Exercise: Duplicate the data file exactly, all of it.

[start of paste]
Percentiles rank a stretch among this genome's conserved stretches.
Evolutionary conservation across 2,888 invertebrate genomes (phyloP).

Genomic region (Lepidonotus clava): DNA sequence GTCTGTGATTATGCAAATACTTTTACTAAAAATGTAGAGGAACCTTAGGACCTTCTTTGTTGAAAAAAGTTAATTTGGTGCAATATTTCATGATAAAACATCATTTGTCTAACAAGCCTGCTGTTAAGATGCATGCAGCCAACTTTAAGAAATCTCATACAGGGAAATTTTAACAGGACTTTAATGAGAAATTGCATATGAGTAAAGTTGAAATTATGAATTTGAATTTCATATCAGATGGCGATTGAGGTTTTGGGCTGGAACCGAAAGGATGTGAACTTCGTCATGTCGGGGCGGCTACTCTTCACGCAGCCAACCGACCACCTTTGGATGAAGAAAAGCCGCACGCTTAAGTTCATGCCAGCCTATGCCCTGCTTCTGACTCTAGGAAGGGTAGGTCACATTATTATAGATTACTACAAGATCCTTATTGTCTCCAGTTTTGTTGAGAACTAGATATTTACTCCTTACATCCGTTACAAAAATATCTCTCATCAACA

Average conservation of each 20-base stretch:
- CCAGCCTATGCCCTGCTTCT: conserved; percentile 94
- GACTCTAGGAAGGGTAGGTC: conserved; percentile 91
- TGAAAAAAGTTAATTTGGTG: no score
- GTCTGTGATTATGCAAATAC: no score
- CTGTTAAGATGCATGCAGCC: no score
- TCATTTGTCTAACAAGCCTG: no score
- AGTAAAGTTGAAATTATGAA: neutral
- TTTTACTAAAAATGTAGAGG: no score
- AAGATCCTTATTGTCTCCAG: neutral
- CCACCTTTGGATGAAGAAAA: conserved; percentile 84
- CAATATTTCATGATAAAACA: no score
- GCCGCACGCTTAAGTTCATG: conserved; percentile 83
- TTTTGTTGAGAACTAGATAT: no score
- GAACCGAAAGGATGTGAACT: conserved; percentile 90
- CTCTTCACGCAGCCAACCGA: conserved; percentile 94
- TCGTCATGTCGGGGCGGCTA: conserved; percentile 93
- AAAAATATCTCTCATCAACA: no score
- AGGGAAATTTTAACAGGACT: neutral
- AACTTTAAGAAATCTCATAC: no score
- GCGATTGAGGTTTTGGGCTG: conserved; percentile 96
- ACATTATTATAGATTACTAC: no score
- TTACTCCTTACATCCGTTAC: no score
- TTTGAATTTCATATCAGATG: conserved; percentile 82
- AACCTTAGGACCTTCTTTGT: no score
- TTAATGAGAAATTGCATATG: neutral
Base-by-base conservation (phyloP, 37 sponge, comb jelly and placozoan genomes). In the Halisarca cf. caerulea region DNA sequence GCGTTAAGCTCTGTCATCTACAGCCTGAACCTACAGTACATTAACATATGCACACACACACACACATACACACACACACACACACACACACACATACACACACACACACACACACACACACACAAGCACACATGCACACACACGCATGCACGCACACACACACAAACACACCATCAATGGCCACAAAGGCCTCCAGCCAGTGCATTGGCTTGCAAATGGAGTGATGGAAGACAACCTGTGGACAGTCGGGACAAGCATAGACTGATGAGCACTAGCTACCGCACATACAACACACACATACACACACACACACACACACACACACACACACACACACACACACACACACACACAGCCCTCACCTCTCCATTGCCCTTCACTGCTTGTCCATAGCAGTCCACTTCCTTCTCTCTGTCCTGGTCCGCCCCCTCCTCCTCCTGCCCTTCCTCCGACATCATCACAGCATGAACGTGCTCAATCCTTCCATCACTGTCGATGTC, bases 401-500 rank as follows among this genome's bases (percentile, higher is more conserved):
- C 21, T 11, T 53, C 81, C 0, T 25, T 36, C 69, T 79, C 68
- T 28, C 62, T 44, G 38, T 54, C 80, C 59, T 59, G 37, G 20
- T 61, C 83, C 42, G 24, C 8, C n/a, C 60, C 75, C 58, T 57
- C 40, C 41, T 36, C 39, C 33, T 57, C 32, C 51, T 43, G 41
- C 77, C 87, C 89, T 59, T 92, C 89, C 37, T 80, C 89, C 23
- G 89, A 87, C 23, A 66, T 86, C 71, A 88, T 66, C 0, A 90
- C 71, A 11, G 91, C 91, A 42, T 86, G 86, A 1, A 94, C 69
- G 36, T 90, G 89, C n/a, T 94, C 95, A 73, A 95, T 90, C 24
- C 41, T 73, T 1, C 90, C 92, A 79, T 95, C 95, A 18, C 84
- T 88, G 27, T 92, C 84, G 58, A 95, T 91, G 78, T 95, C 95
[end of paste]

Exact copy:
Percentiles rank a stretch among this genome's conserved stretches.
Evolutionary conservation across 2,888 invertebrate genomes (phyloP).

Genomic region (Lepidonotus clava): DNA sequence GTCTGTGATTATGCAAATACTTTTACTAAAAATGTAGAGGAACCTTAGGACCTTCTTTGTTGAAAAAAGTTAATTTGGTGCAATATTTCATGATAAAACATCATTTGTCTAACAAGCCTGCTGTTAAGATGCATGCAGCCAACTTTAAGAAATCTCATACAGGGAAATTTTAACAGGACTTTAATGAGAAATTGCATATGAGTAAAGTTGAAATTATGAATTTGAATTTCATATCAGATGGCGATTGAGGTTTTGGGCTGGAACCGAAAGGATGTGAACTTCGTCATGTCGGGGCGGCTACTCTTCACGCAGCCAACCGACCACCTTTGGATGAAGAAAAGCCGCACGCTTAAGTTCATGCCAGCCTATGCCCTGCTTCTGACTCTAGGAAGGGTAGGTCACATTATTATAGATTACTACAAGATCCTTATTGTCTCCAGTTTTGTTGAGAACTAGATATTTACTCCTTACATCCGTTACAAAAATATCTCTCATCAACA

Average conservation of each 20-base stretch:
- CCAGCCTATGCCCTGCTTCT: conserved; percentile 94
- GACTCTAGGAAGGGTAGGTC: conserved; percentile 91
- TGAAAAAAGTTAATTTGGTG: no score
- GTCTGTGATTATGCAAATAC: no score
- CTGTTAAGATGCATGCAGCC: no score
- TCATTTGTCTAACAAGCCTG: no score
- AGTAAAGTTGAAATTATGAA: neutral
- TTTTACTAAAAATGTAGAGG: no score
- AAGATCCTTATTGTCTCCAG: neutral
- CCACCTTTGGATGAAGAAAA: conserved; percentile 84
- CAATATTTCATGATAAAACA: no score
- GCCGCACGCTTAAGTTCATG: conserved; percentile 83
- TTTTGTTGAGAACTAGATAT: no score
- GAACCGAAAGGATGTGAACT: conserved; percentile 90
- CTCTTCACGCAGCCAACCGA: conserved; percentile 94
- TCGTCATGTCGGGGCGGCTA: conserved; percentile 93
- AAAAATATCTCTCATCAACA: no score
- AGGGAAATTTTAACAGGACT: neutral
- AACTTTAAGAAATCTCATAC: no score
- GCGATTGAGGTTTTGGGCTG: conserved; percentile 96
- ACATTATTATAGATTACTAC: no score
- TTACTCCTTACATCCGTTAC: no score
- TTTGAATTTCATATCAGATG: conserved; percentile 82
- AACCTTAGGACCTTCTTTGT: no score
- TTAATGAGAAATTGCATATG: neutral
Base-by-base conservation (phyloP, 37 sponge, comb jelly and placozoan genomes). In the Halisarca cf. caerulea region DNA sequence GCGTTAAGCTCTGTCATCTACAGCCTGAACCTACAGTACATTAACATATGCACACACACACACACATACACACACACACACACACACACACACATACACACACACACACACACACACACACACAAGCACACATGCACACACACGCATGCACGCACACACACACAAACACACCATCAATGGCCACAAAGGCCTCCAGCCAGTGCATTGGCTTGCAAATGGAGTGATGGAAGACAACCTGTGGACAGTCGGGACAAGCATAGACTGATGAGCACTAGCTACCGCACATACAACACACACATACACACACACACACACACACACACACACACACACACACACACACACACACACACAGCCCTCACCTCTCCATTGCCCTTCACTGCTTGTCCATAGCAGTCCACTTCCTTCTCTCTGTCCTGGTCCGCCCCCTCCTCCTCCTGCCCTTCCTCCGACATCATCACAGCATGAACGTGCTCAATCCTTCCATCACTGTCGATGTC, bases 401-500 rank as follows among this genome's bases (percentile, higher is more conserved):
- C 21, T 11, T 53, C 81, C 0, T 25, T 36, C 69, T 79, C 68
- T 28, C 62, T 44, G 38, T 54, C 80, C 59, T 59, G 37, G 20
- T 61, C 83, C 42, G 24, C 8, C n/a, C 60, C 75, C 58, T 57
- C 40, C 41, T 36, C 39, C 33, T 57, C 32, C 51, T 43, G 41
- C 77, C 87, C 89, T 59, T 92, C 89, C 37, T 80, C 89, C 23
- G 89, A 87, C 23, A 66, T 86, C 71, A 88, T 66, C 0, A 90
- C 71, A 11, G 91, C 91, A 42, T 86, G 86, A 1, A 94, C 69
- G 36, T 90, G 89, C n/a, T 94, C 95, A 73, A 95, T 90, C 24
- C 41, T 73, T 1, C 90, C 92, A 79, T 95, C 95, A 18, C 84
- T 88, G 27, T 92, C 84, G 58, A 95, T 91, G 78, T 95, C 95